According to a new study, screening of patients suffering from depression in a primary care visit was found to be done on a regular basis.When you visit the doctor, he or she may carry out routine checks of your health, such as measuring blood pressure. According to some experts it is too complicated to screen for depression while others believe it could be worthwhile.Researchers at the Hopkins University in USh have analysed all the data relating to depression screening.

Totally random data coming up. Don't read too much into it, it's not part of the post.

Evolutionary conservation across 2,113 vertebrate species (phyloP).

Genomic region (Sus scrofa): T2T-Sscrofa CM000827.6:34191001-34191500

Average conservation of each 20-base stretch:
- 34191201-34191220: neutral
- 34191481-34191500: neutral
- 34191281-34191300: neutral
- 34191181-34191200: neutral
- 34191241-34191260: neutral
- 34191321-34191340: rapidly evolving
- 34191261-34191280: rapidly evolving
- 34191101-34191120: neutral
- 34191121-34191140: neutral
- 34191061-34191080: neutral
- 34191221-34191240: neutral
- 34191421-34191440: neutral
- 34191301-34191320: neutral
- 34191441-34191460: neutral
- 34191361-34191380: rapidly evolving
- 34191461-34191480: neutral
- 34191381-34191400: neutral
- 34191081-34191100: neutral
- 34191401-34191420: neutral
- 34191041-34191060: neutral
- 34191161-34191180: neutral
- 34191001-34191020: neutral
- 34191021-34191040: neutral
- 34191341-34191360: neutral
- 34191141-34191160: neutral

They find that where a screening programme is in place, between seven and ten per cent more depressed patients improve six months after screening and treatment. So there is a real therapeutic benefit to screening. It need not be complicated either. The doctor asks two questions: 'Are you currently sad or depressed?' and 'Are the things that previously brought you pleasure no longer bringing you pleasure?' If a patient answers 'yes' to one or both, then further examination and, if appropriate, treatment, must follow.Hence this approach will lead to improvements in diagnosis, monitoring and treatment of depression.